CAMDEN — As the unified choir of Saint John Neumann and Collegeville, Pa., began their uplifting hymns, and the saints’ icons were carried to the altar, the 300 people gathered here at the Cathedral of the Immaculate Conception raised their hands and voices, celebrating the faithful witness and example of their countrymen, two 17th century Filipino martyrs.
The inaugural day honoring Saints Lorenzo Ruiz and Pedro Calungsod began with an afternoon Mass celebrated by Father Robert Hughes, vicar general, with Filipino priest Father Victorino Coronado, Father Edward Maher, pastor of Saint Mary Parish, Cherry Hill and Father John Fisher, rector of the Cathedral and homilist.
These two men who gave their lives for God — Ruiz in Japan and Calungsod while performing missionary work in Guam — stood courageous in their final moments, knowing who ultimately held their fate, remarked Father Fisher.
“These saints did not have fear, but love” and trust in the Lord, he noted.
Saint Lorenzo sailed with missionaries in 1636 to Japan, where Christians were persecuted. He was imprisoned and tortured. When told to renounce his faith or die, he declared, “I am a Christian, and I will remain a Christian even to the point of death. Only to God will I offer my life.”
Saint Pedro Calungsod, a teen catechist, was killed in Guam in the 17th century.
Witness accounts in the records of Jesuit missionaries show Saint Pedro died trying to protect his mentor, Jesuit Father Diego Jose Luis San Vitores, a missionary who was also killed in the attack. Two Chamorro chiefs pursued the missionaries when they learned Father San Vitores had baptized a chief’s daughter without his consent.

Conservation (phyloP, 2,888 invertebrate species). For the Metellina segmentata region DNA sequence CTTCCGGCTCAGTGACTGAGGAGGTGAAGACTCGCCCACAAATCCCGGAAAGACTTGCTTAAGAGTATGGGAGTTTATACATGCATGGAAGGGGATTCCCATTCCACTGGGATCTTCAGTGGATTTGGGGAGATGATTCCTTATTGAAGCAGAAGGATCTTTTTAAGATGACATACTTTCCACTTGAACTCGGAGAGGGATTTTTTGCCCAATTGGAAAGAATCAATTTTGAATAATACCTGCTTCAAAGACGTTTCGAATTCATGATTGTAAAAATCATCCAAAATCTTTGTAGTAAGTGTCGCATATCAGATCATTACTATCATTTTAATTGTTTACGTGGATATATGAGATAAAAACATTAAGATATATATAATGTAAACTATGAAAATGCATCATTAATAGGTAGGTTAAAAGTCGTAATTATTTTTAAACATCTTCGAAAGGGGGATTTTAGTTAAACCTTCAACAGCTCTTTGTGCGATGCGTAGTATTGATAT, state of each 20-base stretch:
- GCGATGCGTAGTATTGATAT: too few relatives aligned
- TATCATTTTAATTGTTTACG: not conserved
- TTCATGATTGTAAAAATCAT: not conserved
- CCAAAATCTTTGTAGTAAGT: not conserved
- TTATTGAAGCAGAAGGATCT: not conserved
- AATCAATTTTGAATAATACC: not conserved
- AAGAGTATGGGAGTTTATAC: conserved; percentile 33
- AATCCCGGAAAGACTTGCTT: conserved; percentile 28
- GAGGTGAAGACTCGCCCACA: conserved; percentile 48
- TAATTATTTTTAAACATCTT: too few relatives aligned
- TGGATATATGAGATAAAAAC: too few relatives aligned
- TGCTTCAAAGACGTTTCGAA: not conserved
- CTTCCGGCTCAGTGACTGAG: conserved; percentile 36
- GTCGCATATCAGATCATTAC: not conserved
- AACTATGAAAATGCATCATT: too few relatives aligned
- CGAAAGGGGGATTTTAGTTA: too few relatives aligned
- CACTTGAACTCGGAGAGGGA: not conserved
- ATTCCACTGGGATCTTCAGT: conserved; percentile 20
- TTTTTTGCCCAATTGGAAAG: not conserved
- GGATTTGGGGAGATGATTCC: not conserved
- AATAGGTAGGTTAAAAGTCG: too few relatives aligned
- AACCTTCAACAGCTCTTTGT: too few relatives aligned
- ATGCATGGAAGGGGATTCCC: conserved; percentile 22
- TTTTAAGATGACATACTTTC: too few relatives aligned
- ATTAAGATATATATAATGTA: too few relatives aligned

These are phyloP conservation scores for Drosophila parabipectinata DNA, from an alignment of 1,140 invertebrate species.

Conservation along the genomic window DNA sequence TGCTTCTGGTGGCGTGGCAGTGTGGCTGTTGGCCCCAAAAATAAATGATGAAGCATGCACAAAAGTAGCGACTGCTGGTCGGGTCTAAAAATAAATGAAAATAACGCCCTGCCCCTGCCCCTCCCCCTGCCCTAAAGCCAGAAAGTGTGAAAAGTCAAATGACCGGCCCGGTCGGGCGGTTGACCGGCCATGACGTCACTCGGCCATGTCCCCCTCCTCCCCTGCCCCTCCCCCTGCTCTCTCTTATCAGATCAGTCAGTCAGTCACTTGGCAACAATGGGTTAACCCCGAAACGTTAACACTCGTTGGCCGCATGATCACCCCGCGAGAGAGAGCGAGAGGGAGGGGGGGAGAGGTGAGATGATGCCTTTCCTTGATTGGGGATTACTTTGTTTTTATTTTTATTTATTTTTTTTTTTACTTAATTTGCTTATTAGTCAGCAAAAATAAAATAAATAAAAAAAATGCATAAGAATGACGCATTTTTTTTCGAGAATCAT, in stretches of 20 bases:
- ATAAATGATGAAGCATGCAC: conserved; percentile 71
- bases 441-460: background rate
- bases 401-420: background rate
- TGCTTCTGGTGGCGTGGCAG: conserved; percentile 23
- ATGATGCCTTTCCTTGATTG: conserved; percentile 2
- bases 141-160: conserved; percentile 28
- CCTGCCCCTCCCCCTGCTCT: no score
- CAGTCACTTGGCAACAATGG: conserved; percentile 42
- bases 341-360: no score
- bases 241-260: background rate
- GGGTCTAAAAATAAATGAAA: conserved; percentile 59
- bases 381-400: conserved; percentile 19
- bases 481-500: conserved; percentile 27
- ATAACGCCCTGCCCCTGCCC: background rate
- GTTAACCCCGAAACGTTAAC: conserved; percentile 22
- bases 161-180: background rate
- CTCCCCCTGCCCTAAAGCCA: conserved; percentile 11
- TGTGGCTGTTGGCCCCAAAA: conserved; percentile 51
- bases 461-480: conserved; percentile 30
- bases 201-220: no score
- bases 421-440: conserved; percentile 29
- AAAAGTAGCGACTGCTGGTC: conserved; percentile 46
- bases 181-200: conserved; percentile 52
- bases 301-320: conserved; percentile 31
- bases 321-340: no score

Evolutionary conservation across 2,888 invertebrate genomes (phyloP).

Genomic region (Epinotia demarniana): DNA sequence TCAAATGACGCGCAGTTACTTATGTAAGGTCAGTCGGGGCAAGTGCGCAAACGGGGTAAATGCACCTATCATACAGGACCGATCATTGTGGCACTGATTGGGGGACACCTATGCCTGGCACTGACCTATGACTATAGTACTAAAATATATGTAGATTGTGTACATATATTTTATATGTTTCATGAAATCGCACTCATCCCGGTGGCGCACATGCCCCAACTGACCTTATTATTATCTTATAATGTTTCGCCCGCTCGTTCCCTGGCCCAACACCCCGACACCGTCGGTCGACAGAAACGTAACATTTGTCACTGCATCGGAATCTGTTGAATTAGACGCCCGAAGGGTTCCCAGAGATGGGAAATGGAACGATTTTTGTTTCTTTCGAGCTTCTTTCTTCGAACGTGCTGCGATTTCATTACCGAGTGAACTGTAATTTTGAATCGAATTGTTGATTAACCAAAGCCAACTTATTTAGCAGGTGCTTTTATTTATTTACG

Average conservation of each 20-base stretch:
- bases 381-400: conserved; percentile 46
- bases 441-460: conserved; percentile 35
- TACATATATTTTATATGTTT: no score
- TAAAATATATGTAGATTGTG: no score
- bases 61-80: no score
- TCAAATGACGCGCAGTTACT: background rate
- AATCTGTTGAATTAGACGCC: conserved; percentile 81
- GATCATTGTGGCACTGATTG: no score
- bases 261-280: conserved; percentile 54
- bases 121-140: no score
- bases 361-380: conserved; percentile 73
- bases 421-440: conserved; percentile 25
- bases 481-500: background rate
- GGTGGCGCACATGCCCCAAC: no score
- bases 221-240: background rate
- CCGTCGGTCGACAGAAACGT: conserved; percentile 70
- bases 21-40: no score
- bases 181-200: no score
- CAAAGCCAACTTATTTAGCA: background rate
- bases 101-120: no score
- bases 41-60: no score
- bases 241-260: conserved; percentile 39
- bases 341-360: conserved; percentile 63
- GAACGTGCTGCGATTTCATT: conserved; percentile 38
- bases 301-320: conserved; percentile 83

As the two saints turned their will over to God, so must those with faith, Father Fisher said.
“One’s entire life should be at the disposal and will of God. When we are free from our own thoughts of selfishness and entitlement, we allow God to work inside of us. The world needs more people like Lorenzo and Pedro.”
After the spirited Mass, which was said in various Filipino dialects, the festivities continued in Cathedral hall with native cuisine and DJ-backed dancing.
Members of faith and community organizations such as the Philippine Community of Southern New Jersey; the Filipino American Society of South Jersey; the Santo Nino Prayer Group of South Jersey; and the Filipino Apostolate of the Diocese of Camden were all present in Camden last Sunday.
“I am proud that the Filipino people can come out from all over New Jersey and celebrate today,” said Father Coronado, parochial vicar at Glassboro’s Saint Bridget University Parish.
“It’s an opportunity for us to grow in devotion to these saints, and strengthen our faith,” he added.
Estelita Santa Teresa and her sister, Lilia, parishioners at Christ Our Light in Cherry Hill, praised the day. “Lorenzo Ruiz and Pedro Calungsod can help us grow closer to our faith, and make it more significant and meaningful,” she said.